Anhingids may gather in flocks of up to about 100 birds. Anhingids are highly territorial and agonistic interactions are common amongst males.

Specific and distinguishable vocalizations characterize the different sexes, ages and species. Anhingids produce clicking or rattling when flying or perching. At the nest adults use croaks, grunts, or rattles, whereas chicks may squeal or squawk. Breeding adults may emit caws, sighs or hissing calls.

Anhingid eggs and birds are collected for human consumption. Humans use anhingids as well as cormorants in conjunction with fishing. (see Phalacrocoracidae)

One species, Oriental Darter (Anhinga melanogaster), is listed as Lower Risk in the IUCN Red List of Threatened Species. Threats include habitat destruction, collection of birds and eggs, and pesticide poisoning.

The evolutionary relationships of anhingas and darters remain unclear. Anhingids are generally considered closely related to other totipalmate birds (tropicbirds, frigatebirds, cormorants and shags, sulids, pelicans), which when taken together, form Pelecaniformes.

An hierarchy based on DNA hybridization includes anhingids within a diverse group, Ciconiiformes. Some evidence suggests Phalacrocoracidea comprises anhingids along with cormorants and shags, while other evidence supports anhingids alone within Anhingidae and sister to Phalacrocoracidae. The number of anhingid species recognized remains inconsistent, with one, two or four species acknowledged. Morphological, ethological and molecular analyses suggest several hypotheses of sister group relationships: anhingids as sister to cormorants and shags forming a group sister to sulids; anhingids as sister to sulids forming a group sister to cormorants and shags; anhingids as sister to a group comprising cormorants and shags and sulids.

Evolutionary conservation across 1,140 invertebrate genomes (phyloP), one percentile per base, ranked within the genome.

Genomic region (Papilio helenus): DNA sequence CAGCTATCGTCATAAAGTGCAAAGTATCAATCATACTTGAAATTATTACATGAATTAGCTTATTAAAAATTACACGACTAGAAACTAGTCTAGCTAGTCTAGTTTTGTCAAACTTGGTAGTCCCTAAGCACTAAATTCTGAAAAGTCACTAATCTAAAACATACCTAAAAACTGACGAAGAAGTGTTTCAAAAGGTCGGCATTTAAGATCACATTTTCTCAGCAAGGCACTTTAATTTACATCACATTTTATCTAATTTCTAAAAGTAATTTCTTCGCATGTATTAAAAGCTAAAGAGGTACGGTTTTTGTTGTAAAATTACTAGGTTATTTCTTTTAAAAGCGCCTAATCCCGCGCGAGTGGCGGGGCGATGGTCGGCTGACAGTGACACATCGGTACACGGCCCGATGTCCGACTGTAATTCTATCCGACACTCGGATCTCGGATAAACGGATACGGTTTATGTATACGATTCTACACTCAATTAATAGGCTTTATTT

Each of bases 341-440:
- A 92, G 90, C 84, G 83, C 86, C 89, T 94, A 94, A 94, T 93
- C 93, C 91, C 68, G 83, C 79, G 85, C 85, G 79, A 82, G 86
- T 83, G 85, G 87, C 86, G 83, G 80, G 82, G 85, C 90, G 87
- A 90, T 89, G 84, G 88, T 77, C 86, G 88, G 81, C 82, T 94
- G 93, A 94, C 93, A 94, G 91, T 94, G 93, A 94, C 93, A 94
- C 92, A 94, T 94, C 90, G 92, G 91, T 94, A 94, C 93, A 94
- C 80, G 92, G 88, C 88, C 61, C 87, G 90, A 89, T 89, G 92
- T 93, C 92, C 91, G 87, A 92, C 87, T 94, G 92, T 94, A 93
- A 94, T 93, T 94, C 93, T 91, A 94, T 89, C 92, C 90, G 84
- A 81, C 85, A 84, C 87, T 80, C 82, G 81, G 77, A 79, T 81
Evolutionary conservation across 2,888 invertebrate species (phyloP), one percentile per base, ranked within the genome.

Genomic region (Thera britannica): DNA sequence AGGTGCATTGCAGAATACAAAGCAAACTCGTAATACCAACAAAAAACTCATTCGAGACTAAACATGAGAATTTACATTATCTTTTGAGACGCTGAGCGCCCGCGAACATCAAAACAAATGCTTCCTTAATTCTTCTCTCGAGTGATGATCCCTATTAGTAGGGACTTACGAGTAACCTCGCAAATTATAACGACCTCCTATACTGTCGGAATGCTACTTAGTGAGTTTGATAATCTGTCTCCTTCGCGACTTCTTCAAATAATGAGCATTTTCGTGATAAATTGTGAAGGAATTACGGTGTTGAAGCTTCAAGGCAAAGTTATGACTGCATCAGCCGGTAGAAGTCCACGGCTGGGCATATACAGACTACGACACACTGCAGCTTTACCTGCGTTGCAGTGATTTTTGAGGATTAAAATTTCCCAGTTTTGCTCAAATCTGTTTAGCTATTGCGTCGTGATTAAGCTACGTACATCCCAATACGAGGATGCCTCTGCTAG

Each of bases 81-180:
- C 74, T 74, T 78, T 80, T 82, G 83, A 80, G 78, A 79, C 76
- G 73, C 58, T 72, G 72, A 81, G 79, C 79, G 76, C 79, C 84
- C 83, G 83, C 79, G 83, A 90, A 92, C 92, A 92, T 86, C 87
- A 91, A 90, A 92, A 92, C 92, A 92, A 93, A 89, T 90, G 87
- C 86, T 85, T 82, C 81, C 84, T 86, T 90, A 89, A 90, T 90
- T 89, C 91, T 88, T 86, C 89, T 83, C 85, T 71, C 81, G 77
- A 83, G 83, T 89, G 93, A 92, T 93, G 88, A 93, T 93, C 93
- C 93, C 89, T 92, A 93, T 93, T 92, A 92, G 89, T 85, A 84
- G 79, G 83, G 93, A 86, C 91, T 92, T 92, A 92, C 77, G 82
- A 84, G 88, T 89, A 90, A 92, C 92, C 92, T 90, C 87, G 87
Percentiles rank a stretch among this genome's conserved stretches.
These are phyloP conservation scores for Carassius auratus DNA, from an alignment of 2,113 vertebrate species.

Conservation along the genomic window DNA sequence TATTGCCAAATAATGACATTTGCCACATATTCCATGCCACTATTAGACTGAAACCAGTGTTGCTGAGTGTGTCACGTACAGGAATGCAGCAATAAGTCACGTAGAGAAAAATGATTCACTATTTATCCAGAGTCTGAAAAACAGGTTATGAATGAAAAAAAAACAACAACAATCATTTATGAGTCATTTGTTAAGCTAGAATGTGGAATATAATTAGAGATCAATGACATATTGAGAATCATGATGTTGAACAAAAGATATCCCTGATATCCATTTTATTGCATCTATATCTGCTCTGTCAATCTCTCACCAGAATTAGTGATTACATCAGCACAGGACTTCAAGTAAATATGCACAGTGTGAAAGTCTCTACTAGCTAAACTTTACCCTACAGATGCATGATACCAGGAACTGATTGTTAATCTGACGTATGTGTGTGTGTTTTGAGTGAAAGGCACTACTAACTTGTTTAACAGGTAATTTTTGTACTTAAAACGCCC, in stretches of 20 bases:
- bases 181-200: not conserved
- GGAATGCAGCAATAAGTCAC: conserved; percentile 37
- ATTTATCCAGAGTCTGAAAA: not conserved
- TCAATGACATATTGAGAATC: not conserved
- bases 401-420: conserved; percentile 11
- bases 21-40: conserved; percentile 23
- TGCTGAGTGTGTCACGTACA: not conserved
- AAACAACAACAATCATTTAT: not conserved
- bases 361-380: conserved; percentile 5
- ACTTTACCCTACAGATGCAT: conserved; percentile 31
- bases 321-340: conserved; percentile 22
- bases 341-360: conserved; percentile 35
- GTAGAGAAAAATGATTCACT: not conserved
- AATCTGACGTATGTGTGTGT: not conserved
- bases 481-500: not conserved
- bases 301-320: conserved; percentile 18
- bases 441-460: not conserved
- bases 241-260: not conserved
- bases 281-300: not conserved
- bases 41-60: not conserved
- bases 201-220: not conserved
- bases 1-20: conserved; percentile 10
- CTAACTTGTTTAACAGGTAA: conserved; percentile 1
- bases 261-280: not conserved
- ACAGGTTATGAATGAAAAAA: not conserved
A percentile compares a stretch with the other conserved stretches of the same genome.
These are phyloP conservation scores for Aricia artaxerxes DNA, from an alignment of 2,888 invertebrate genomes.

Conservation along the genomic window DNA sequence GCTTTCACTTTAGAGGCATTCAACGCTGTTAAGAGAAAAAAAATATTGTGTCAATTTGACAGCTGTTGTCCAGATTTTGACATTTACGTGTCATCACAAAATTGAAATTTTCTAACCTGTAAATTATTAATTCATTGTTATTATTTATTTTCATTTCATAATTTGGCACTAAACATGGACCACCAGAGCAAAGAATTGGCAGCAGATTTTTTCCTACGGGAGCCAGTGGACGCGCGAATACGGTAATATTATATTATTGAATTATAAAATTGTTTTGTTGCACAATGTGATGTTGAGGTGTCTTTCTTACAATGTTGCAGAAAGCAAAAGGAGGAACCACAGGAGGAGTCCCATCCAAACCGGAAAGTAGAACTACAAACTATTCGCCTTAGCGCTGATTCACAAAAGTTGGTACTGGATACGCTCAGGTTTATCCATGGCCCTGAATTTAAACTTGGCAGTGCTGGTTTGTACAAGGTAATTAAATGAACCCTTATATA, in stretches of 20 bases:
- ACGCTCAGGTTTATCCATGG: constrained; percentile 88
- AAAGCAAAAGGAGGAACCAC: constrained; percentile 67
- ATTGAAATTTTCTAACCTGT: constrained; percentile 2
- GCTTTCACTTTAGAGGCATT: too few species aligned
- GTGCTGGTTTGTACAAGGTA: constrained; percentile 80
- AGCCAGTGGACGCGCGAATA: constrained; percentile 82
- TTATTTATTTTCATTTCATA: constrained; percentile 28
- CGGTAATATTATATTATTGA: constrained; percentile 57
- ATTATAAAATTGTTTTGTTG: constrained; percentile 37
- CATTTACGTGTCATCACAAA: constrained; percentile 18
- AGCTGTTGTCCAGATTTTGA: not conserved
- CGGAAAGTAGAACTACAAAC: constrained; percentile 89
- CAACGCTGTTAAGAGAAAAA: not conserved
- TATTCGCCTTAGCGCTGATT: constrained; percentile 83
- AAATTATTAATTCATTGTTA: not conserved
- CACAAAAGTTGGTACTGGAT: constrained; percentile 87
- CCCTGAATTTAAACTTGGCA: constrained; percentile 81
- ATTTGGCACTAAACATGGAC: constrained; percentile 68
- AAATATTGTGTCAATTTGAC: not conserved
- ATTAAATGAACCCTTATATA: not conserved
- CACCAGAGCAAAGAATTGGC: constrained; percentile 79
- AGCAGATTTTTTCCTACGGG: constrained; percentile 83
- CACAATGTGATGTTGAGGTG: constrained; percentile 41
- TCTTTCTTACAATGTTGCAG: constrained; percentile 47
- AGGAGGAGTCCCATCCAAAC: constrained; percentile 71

Old and New World anhingid fossils have been dated from the early (Anhinga subvolans) and the late (A. pannonica, A. grandis) Miocene. A. anhinga fossil remains from Florida date to the Pleistocene.

Campbell, B., and E. Lack, editors. 1985. A Dictionary of Birds. Buteo Books, Vermillion, SD.

del Hoyo, J., Elliott, A. & Sargatal, J. (eds.) 1992. Handbood of the Birds of the World. Vol. 1. Lynx Edicions, Barcelona.

Feduccia, A. 1999. The Origin and Evolution of Birds, 2nd edition. Yale University Press New Haven.

Johnsgard, P. A. 1993. Cormorants, Darters, and Pelicans of the World. Smithsonian Institution Press Washington.

Sibley, C. G. & J. E. Ahlquist. 1990. Phylogeny and Classification of Birds, A Study in Molecular Evolution. Yale Univ. Press.


Laura Howard (author), Animal Diversity Web.



uses sound to communicate

bilateral symmetry

having body symmetry such that the animal can be divided in one plane into two mirror-image halves. Animals with bilateral symmetry have dorsal and ventral sides, as well as anterior and posterior ends. Synapomorphy of the Bilateria.


uses smells or other chemicals to communicate


animals that use metabolically generated heat to regulate body temperature independently of ambient temperature. Endothermy is a synapomorphy of the Mammalia, although it may have arisen in a (now extinct) synapsid ancestor; the fossil record does not distinguish these possibilities. Convergent in birds.


offspring are produced in more than one group (litters, clutches, etc.) and across multiple seasons (or other periods hospitable to reproduction). Iteroparous animals must, by definition, survive over multiple seasons (or periodic condition changes).


having the capacity to move from one place to another.


reproduction in which eggs are released by the female; development of offspring occurs outside the mother's body.


reproduction that includes combining the genetic contribution of two individuals, a male and a female


uses touch to communicate


uses sight to communicate